Lake temperatures are in the mid 50s and the lake is clear to slightly stained. The lake level is around 1,051.5 feet just over 19 «-feet below the normal full pool of 1,071 feet.
The Chattahoochee River is stained. Check generation schedules before heading out to the river at 770-945-1466.
Bass fishing has changed a bit with this week’s cooler weather. The bass can still be caught with many of the methods that have been working recently, but look for the fish to move deeper as the weather turns cold. This is the time of year that the jigging spoon starts to work very well. The reason a jigging spoon is so effective is because it looks like a dying shad on the bottom. The cold weather causes some of the shad to die slowly and drift to the bottom, and the bass just stay deep and wait for food to fall from the surface. Two things are needed to really do well with a jigging spoon. First you need a boat, and second you need high quality electronics to find the fish and to see your spoon actually working on the screen. I use a Humminbird 797c side finder unit on the console to find the areas and fish in the deeper creek mouths at around 30-to-50 feet.
Then I will move up to the bow and use my Humminbird 777c to actually track my spoon down to the level at which the fish are located. My Humminbird units work well on the factory settings, as do most modern day finders. If you are having trouble seeing your lure on you electronics then you may need to increase your sensitivity to around 90 percent. Also make sure you are fishing directly below where you transducer is located. Drop a 1/2-ounce Hopkins or Flexit spoon to the level you see fish then pop the jig up about 3 feet and let it fall and repeat. Most of your strikes will come on the fall. I also like to use 14-to-17-pound test monofilament for this method because the thicker monofilament will slow the fall of your lure.
Other lures will work well for these same deep bass. Try a SPRO Bucktail, Jig N’ Pig or finesse worm for good results.
Just because it is cold in late fall doesn’t mean the bass quit feeding. On the contrary some of my best days have happened in winter and you don’t have to deal with jet skiers.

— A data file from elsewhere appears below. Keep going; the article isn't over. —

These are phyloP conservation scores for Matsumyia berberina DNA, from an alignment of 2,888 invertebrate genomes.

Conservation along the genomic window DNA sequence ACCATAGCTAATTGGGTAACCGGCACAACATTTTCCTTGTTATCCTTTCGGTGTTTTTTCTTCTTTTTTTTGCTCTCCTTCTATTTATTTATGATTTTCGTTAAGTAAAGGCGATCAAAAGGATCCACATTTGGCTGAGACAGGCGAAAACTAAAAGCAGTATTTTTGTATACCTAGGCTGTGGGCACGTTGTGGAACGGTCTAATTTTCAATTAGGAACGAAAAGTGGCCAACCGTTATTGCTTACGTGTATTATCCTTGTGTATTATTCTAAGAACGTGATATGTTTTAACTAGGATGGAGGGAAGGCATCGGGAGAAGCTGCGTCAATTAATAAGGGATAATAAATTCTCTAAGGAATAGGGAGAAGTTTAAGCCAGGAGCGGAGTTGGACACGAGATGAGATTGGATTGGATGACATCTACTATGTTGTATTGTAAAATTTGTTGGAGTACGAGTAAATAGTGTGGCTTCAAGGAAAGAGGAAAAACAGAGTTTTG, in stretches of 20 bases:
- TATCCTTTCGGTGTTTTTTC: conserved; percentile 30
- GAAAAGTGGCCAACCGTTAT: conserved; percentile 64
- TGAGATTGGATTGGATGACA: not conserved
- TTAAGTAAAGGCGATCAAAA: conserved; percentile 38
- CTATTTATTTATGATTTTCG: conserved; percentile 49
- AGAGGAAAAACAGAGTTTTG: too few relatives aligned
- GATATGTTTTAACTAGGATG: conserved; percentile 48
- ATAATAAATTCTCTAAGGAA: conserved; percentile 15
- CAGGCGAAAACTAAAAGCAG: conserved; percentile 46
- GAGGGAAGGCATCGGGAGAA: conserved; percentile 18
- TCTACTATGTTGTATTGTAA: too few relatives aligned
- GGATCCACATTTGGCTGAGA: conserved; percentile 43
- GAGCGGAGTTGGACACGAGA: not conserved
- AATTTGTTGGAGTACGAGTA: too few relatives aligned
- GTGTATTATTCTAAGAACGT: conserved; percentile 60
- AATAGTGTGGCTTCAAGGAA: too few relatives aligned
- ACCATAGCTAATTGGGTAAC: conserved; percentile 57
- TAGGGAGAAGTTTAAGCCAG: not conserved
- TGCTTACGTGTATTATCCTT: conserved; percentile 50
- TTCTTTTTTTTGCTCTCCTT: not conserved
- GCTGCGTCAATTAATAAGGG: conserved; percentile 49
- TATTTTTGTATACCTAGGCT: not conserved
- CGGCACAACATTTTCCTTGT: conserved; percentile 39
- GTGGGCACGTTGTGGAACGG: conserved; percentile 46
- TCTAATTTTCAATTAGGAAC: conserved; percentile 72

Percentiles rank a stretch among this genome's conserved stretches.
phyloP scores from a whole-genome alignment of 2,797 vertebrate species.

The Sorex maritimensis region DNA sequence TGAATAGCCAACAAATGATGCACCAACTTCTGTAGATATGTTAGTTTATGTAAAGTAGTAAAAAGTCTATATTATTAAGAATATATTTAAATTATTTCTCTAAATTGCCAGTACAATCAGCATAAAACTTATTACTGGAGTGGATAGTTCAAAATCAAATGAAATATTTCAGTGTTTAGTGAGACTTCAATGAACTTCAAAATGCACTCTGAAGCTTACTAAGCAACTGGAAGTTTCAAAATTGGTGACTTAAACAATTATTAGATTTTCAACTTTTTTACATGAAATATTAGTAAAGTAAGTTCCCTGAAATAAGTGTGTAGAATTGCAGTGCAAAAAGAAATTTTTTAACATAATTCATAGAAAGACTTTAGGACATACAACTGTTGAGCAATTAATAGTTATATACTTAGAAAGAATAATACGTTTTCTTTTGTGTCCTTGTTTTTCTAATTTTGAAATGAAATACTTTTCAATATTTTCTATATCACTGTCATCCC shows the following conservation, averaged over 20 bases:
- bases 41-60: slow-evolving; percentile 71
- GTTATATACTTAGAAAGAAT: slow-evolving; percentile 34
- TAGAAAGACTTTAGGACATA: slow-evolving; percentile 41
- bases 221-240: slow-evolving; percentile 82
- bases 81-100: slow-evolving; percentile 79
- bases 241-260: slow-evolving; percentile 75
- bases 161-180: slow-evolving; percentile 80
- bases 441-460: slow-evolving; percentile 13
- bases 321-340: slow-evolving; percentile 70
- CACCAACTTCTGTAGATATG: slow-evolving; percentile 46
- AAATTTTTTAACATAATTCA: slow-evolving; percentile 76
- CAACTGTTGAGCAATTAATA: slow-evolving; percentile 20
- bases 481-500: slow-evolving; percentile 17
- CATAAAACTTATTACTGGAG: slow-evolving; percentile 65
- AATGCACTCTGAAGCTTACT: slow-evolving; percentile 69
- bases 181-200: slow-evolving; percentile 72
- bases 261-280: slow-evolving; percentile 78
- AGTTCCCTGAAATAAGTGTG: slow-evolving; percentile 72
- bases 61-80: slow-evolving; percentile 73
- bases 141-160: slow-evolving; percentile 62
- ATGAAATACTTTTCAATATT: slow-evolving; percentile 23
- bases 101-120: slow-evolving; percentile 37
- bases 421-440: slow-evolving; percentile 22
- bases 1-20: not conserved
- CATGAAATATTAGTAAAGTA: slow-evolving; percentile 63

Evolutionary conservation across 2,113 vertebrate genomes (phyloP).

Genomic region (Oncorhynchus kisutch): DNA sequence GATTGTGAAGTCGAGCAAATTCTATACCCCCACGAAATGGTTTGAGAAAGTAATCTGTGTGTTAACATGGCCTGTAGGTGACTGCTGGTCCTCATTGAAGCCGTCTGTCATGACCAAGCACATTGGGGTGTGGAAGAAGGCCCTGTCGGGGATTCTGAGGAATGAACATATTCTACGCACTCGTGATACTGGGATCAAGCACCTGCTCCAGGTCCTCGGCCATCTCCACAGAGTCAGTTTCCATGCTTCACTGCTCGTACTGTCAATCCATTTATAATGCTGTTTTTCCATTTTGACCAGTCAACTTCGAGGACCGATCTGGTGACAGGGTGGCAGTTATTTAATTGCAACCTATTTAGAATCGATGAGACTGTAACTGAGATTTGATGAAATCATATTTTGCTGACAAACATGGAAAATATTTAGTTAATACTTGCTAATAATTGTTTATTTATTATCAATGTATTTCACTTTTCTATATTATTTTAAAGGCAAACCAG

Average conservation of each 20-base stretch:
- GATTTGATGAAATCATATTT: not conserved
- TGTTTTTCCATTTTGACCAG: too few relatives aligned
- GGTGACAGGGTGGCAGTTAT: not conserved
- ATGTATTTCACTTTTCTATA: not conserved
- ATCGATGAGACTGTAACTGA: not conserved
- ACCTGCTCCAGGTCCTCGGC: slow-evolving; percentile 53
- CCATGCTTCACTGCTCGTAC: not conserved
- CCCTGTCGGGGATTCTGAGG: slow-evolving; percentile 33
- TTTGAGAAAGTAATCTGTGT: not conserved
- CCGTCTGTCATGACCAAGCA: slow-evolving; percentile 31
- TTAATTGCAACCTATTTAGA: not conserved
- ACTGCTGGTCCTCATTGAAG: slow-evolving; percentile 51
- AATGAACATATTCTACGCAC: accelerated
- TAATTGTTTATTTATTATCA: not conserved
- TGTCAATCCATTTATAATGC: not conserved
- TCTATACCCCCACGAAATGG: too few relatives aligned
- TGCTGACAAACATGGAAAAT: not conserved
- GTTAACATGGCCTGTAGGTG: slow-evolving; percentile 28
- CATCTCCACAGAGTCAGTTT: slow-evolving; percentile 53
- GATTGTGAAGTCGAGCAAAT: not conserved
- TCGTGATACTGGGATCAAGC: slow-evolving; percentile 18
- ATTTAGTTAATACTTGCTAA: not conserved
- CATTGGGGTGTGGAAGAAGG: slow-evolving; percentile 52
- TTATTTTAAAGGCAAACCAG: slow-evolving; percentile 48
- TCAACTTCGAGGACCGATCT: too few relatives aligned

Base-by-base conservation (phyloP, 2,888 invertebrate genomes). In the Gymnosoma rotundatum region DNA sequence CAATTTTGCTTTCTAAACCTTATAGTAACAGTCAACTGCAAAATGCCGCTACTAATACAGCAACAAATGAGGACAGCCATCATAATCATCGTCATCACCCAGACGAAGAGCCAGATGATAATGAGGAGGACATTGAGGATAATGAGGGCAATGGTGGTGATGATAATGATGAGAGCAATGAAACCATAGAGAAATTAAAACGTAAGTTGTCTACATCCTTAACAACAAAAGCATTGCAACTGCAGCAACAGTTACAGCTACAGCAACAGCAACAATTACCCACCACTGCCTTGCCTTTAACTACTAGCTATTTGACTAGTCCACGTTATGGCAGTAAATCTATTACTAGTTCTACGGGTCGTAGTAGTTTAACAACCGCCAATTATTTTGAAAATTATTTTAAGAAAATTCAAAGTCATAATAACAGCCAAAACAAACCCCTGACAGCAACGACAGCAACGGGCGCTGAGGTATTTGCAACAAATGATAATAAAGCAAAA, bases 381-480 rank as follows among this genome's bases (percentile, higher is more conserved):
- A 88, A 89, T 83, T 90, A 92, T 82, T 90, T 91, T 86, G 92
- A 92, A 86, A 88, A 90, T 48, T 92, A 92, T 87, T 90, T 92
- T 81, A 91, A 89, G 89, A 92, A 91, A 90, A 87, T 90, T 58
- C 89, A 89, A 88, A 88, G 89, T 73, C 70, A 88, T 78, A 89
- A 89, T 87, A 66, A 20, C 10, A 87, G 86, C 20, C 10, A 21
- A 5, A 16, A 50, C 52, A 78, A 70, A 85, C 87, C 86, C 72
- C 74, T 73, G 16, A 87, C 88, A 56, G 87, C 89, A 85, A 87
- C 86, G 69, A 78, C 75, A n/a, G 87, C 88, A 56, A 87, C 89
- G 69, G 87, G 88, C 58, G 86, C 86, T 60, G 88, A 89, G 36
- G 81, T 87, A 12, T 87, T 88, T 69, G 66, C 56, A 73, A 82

Target steeper banks and drop offs, as these are where the bass will hang out in winter. Bass like step banks because they can move shallow or deep with very little effort.
On warmer days target shallower cover and on colder days you may want to back off deeper. There are exceptions to this rule but overall these hints will help you to narrow down your search.
If you are bass fishing from the bank this week find the deeper banks and use a live medium minnow on a slip bobber and allow your bait to swim about 15 feet below the bobber.
Shane Watson’s Guide Service reports that striper fishing is excellent.
His boats have been catching many stripers on a combination of flat lined trout and by also casting swim baits to the schooling fish.
These schooling stripers can be very finicky as they are eating these very small bait fish. One lure that will really work well is a smaller swim bait slowly retrieved through these breaking fish. I like the new SPRO BBZ1 Shad or a Tru Tungsten Tru-Life swimbait because they look so real. Once you see one of these swim baits in the water it shouldn’t be hard to entice you to keep throwing it. They look exactly like a baitfish. Other lure will produce, but the thing to remember is that there is a bunch of bait and you will need to make multiple casts to entice a strike.
Night fishing with Bomber Long A’s is hit and miss.
Crappie fishing has been OK. Keith Pace says he has had to move a little deeper with the cold weather. Down line Micro Spoons or a life crappie minnow on humps with timber at around 15-to-20 feet. If you are fishing from shore, stay around the bridges and target the bridge pilings at the same depth as mentioned above. Night fishing requires floating lights, and you can buy some inexpensive or high tech lights from Hammond’s.
The Chattahoochee River remains stained and trout fishing is slow.
Trout on the river will bite year round so a trip below the dam is always a worthwhile adventure. The brown trout have been biting so use a small in line spinner or a nymph on a double drop fly rig. Live worms are always you best bet.
Eric Aldrich is a part time outdoor writer, bass fisherman and is sponsored by Humminbird, SPRO, Gamakatsu, Tru Tungsten and Hammonds Fishing and Boat Storage. Reports are based on personal experience and permission from a close network of friends. He would love to hear from our readers so please email him at email@example.com or visit his new web site at